Every time Ashish talks about his job, you can see the sparkle in his eyes. Perhaps it is this kind of passion that moved his boss, but Ashish attributes the successful experience also to a good liaison officer from TRA. "The liaison officer from TRA was very helpful. When he made the workplace visit to my kitchen, he explained the purpose of JRP clearly to my manager and answered all the questions I had," Ashish speaks with gratitude.


The workplace visit is part of the Job Ready Employment registration step. After getting a positive outcome from it after two weeks, Ashish took the training courses for professional development at TAFE, he was again a step closer to completing his JRP. "There are one three hours workshop called 'working with others' and an English ability interview. In the workshop they teach you some knowledge in how to work with other people, and for the interview, the tester will ask you some general questions and ask you to write something about your work to show your English ability" he explains. "I took these two parts once a week because I had to work. They cost me one thousand dollars."


One interview and a three hours workshop for one grand, this is the cost for those international graduates who want to finish the JRP. And that is only a small part of the total amount.  At each stage, there is an amount of fee that needs to be paid varying from $150 to $2000. For Ashish, the complete JRP cost him $3590. "That is the number I will never forget," Ashish shrugs his shoulder. "There is nothing you can do."


Luckily for what Ashish can do, he carried out them well. In third step of JRP, the Job Ready Workplace Assessment, the well-organised cook provided the manager-signed Job Ready Journal that he had been keeping for twelve months as well as the payslips and bank statements as a proof of paid experience. When the independent Workplace Assessor visited his workplace to conduct the three hours practical test, he performed his cooking skills and answered all the questions about their menu and cooking general knowledge effortlessly. "If you have been working full-time and kept updating your skills, you should be fine for this test," Ashish says. That is how he past his test and become "job ready", which gives him the permission to apply for the Job Ready Final Assessment, the last step of the JRP.


"I'm very happy that I got my approval letter from TRA for the final assessment on June 17th (2011), only a week after I applied for it. So I have just enough of time to apply for PR before the rules change again in July" Ashish smiles.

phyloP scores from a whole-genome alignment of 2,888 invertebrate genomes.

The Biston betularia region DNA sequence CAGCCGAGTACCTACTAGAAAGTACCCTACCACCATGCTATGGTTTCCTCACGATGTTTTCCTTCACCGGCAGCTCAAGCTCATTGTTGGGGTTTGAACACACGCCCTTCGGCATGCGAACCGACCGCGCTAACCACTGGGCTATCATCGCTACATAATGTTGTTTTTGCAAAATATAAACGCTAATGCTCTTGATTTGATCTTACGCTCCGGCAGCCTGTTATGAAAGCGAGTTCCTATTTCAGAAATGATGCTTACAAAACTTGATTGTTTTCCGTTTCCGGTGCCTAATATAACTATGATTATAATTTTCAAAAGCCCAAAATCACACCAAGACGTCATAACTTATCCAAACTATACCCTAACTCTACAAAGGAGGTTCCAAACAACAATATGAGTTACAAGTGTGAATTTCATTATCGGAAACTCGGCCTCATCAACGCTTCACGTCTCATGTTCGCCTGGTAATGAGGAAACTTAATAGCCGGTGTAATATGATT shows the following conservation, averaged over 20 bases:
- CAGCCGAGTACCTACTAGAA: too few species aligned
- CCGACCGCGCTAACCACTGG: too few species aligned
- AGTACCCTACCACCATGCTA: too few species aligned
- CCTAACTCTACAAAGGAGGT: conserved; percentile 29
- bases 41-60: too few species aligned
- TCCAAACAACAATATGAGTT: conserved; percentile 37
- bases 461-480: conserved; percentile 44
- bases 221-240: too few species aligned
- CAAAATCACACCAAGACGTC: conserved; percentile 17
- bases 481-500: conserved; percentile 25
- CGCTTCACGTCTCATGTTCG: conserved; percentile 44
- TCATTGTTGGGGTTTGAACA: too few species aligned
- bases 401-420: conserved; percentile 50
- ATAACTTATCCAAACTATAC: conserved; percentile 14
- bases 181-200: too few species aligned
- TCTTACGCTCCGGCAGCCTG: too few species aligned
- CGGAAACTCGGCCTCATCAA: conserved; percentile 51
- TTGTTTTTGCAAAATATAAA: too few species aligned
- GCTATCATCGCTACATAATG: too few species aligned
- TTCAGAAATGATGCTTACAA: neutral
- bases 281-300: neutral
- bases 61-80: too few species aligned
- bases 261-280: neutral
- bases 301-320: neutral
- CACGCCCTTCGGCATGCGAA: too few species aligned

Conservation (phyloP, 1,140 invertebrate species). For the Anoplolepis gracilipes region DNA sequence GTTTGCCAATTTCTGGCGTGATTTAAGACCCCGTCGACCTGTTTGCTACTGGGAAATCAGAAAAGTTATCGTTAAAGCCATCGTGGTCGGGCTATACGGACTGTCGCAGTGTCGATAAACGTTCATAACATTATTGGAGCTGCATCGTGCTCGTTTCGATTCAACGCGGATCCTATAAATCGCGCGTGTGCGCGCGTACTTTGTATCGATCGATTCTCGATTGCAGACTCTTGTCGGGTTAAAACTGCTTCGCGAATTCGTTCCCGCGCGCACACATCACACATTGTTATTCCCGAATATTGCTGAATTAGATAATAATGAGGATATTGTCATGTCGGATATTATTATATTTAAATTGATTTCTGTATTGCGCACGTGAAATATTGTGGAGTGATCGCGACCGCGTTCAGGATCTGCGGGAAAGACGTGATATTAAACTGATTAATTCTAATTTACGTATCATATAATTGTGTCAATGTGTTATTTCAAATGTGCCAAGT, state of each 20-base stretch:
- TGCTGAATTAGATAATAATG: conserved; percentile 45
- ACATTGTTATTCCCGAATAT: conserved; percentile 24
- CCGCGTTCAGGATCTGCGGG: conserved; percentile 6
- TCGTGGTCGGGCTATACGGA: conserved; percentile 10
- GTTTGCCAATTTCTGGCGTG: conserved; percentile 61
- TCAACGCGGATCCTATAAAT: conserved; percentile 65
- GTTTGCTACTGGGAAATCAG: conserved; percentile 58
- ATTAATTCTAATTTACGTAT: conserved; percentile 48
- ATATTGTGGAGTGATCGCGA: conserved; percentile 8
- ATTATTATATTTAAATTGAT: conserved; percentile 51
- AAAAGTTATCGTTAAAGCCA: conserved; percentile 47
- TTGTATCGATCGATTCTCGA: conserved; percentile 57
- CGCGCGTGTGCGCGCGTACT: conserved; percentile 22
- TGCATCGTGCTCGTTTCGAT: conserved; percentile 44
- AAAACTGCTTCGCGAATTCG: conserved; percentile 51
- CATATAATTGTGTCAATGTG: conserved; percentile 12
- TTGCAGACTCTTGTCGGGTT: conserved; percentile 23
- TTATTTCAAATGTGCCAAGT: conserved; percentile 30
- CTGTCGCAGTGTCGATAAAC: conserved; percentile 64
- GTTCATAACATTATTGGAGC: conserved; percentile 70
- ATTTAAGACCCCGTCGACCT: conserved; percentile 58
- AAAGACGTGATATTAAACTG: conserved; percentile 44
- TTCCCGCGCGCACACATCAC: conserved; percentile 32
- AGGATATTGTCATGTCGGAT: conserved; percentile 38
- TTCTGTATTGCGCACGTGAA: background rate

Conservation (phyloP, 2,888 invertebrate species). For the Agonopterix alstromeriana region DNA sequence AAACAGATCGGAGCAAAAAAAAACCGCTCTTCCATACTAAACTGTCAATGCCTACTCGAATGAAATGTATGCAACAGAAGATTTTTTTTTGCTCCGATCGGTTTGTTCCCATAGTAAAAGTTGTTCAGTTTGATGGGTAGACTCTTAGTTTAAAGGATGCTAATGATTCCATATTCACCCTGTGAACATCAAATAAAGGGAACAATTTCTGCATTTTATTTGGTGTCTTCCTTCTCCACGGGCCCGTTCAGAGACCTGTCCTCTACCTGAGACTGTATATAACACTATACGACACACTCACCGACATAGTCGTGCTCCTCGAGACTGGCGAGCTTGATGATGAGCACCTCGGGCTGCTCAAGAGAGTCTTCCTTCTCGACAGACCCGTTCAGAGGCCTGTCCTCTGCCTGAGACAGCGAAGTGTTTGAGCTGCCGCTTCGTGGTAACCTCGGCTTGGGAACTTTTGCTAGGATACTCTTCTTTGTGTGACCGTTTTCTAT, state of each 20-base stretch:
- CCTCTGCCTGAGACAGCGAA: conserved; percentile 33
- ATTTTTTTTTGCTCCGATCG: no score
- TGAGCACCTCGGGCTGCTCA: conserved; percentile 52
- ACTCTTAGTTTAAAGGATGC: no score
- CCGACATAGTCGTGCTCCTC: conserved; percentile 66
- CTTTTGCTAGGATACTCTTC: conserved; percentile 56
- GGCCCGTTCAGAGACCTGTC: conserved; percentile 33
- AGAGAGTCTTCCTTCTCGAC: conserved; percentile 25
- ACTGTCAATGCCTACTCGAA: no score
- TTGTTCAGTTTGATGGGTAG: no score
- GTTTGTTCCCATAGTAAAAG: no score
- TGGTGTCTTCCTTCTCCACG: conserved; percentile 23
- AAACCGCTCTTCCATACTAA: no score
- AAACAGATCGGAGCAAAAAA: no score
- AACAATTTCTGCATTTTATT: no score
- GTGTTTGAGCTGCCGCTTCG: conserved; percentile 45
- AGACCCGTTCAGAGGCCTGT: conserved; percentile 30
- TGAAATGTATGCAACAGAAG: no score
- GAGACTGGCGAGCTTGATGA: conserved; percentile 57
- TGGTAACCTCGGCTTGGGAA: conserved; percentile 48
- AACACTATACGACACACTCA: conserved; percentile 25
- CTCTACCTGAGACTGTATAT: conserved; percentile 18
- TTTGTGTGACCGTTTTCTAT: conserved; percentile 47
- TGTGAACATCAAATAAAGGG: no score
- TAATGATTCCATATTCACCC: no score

But with a heavy price tag and lengthy process that Ashish has gone through, finishing JPR is no guarantee to a happily-ever-after story. The PR application just started another uncertain wait for him. The occupation of Cook is on the lowest level of processing priorities as with many other occupations on the old Skilled Occupation List so it may take years before his PR is granted. Although he has patience he still feels this is an unfair burden.


There is one thing that he is sure about the future though, "when I get my PR, I will repay my family in India slowly the money I borrowed from them four years ago when I came to Australia. That money made it possible for me to pay for the JRP."


Next edition: Ashish's tips for other students who are considering JRP and another international student's experience with JRP.  


For more information about the TRA's Job Ready Program please refer to the TRA's website


                                                            Yusha He_journalist

                                                                                        journalist, Yusha He

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Kind regards,

Karl Konrad: Managing Director and

Jee Eun HAN, Executive Manager     

Australian Immigration Law Services

MARN: 9904238, 0850073 



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I remember one reader sending me an email complaining that we have never have any good news to tell in our newsletters. Point taken.


I have always written the articles up to date but now I will have our staff journalist Yusha He write about some of the personal experiences international students face in Australia.


They will take a balanced approach focusing on the good and the bad Australia has to offer. Todays story is about Ashish Parikh, an international student who has demonstrated resilience and determination to study his passion and pursue his residency dreams by tackling the daunting TRA Job Ready Program.


When it was first introduced back in January 2010 I honestly thought no-one was going to be able to jump all the hurdles necessary to pass. I am happy to be proved incorrect in that assumption.


However the JRP is still a very difficult obstacle for many international students to overcome, especially the cost and finding an employer who has to be very helpful indeed.


Is it really necessary? Why cant our educational institutions be trusted to produce the graduates ready for employment? I think is a more important issue that no-one is government is ready to answer. They seem content for the TRA to be the door bitch to Australian residency applications for trade occupations, where only the most determined and perhaps fortunate international students are able to be let in.


There are many more international students who would like to have done what Ashish has managed but the sad reality is that the JRP is just too difficult for most.


Karl Konrad